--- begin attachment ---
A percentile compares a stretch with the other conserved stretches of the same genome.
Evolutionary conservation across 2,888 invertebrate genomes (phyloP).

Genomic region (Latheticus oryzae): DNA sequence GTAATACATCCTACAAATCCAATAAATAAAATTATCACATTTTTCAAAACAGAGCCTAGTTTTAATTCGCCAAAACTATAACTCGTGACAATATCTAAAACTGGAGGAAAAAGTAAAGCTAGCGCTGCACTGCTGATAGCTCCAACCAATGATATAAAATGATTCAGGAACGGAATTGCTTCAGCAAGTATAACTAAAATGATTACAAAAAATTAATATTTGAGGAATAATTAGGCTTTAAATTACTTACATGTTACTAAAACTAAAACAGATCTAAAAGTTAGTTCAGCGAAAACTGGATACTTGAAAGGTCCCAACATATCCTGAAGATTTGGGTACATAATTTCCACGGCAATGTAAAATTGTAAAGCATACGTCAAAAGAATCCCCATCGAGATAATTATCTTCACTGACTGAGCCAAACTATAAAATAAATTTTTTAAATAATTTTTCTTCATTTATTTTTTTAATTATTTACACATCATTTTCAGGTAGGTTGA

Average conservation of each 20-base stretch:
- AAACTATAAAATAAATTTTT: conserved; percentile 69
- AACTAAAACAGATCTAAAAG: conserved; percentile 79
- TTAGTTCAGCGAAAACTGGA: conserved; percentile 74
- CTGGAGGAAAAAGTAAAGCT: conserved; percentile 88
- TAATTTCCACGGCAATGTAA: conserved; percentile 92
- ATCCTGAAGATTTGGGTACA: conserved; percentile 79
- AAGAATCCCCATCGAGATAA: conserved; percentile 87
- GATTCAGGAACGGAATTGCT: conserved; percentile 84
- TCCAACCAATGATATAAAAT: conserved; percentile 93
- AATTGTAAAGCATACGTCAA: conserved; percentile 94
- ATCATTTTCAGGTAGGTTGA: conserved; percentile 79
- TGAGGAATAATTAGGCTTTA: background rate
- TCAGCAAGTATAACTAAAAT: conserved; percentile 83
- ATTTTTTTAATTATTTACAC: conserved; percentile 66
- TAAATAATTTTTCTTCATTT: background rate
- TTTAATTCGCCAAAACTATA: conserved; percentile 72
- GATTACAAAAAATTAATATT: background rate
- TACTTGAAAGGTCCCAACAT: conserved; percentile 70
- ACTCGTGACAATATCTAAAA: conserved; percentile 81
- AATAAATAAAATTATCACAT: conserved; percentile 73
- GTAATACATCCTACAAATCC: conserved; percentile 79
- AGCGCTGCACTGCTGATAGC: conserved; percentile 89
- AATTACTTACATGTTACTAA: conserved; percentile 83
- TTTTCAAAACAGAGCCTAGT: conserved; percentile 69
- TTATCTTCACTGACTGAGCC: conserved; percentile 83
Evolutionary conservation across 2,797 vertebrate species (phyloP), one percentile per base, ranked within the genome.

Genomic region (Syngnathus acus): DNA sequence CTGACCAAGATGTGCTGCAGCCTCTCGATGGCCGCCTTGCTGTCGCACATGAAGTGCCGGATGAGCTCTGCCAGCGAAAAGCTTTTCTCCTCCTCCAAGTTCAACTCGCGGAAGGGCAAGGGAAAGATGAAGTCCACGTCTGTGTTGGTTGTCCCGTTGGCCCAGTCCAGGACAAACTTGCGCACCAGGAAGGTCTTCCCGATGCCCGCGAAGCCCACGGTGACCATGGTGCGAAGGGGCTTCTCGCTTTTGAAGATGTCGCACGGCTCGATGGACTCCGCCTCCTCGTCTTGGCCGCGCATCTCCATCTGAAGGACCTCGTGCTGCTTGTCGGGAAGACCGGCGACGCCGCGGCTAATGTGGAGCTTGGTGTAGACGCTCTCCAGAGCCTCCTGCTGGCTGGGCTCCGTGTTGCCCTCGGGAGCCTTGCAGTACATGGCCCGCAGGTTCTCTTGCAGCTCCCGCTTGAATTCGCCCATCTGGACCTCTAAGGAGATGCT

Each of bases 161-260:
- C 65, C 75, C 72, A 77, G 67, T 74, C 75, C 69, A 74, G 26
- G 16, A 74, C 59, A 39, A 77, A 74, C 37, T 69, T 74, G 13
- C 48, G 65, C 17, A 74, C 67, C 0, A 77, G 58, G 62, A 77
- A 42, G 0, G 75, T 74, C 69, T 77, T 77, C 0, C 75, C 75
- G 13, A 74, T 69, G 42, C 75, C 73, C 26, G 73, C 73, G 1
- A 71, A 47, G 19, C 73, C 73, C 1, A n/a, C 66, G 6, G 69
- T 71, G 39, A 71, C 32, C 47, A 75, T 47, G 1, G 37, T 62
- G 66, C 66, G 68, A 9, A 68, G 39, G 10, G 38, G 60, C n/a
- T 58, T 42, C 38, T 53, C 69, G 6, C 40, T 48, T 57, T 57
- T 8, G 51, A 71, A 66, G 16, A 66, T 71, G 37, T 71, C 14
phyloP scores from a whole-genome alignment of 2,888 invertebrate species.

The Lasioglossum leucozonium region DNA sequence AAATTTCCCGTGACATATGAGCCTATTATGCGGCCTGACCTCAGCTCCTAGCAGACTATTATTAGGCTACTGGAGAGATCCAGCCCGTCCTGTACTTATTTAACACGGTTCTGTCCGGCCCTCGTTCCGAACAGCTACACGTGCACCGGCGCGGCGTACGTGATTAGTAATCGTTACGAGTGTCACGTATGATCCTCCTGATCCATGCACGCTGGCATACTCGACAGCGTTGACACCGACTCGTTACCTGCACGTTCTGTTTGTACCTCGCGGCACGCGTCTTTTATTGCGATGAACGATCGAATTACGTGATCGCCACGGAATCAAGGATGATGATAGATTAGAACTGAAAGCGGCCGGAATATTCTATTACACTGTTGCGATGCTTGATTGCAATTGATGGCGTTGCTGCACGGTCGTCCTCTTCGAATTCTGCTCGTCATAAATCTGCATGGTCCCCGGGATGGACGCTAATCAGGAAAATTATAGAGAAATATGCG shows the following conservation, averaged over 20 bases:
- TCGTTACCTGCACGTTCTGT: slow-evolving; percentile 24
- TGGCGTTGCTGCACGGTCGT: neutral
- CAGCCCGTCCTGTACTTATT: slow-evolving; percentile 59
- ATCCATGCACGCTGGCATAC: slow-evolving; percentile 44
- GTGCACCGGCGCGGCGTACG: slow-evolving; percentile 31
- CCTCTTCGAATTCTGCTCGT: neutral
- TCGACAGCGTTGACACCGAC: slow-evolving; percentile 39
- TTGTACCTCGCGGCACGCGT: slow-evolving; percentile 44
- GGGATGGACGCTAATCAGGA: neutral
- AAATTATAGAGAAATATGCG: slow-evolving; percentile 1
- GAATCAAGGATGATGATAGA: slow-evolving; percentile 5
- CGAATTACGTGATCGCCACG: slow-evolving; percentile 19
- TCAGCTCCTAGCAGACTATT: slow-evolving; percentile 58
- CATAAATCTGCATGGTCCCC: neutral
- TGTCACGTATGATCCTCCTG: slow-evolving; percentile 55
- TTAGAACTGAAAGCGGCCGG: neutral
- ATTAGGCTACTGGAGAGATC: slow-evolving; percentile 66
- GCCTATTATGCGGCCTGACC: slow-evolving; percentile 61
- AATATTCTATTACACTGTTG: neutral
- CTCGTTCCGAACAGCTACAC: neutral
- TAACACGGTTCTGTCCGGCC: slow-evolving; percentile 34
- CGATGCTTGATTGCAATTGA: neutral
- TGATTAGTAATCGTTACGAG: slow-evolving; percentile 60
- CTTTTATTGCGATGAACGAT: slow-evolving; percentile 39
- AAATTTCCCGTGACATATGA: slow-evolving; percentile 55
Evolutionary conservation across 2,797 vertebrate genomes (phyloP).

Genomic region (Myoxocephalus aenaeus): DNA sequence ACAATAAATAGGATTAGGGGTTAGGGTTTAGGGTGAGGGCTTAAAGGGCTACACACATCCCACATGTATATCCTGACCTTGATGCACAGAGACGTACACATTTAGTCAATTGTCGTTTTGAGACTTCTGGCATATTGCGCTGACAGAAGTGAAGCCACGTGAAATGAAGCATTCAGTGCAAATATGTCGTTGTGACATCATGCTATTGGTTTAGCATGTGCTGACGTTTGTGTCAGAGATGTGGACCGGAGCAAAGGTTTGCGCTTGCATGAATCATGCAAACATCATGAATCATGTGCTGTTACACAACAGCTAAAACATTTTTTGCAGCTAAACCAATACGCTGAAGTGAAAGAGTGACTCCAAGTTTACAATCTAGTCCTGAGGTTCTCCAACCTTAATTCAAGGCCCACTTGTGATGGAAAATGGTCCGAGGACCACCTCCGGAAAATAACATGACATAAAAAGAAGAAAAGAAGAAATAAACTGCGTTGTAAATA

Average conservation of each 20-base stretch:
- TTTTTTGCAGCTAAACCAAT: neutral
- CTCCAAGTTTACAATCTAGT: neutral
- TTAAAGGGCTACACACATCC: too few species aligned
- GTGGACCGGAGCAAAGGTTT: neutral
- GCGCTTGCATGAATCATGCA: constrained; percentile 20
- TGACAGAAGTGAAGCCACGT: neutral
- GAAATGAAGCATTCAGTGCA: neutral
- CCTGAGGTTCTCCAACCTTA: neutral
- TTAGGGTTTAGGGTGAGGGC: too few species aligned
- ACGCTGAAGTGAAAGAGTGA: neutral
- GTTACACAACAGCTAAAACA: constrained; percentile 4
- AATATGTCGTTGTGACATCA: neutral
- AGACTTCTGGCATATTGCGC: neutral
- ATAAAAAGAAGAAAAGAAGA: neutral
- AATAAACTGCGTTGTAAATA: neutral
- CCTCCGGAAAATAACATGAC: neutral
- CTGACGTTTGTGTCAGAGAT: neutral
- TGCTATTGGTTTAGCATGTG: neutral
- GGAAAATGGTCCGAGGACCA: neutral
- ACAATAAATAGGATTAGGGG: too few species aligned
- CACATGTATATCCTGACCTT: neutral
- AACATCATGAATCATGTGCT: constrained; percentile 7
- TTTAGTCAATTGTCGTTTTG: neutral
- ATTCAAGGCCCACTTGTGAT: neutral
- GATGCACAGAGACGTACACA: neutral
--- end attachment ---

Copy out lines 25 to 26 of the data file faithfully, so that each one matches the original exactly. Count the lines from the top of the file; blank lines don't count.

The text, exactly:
- GTAATACATCCTACAAATCC: conserved; percentile 79
- AGCGCTGCACTGCTGATAGC: conserved; percentile 89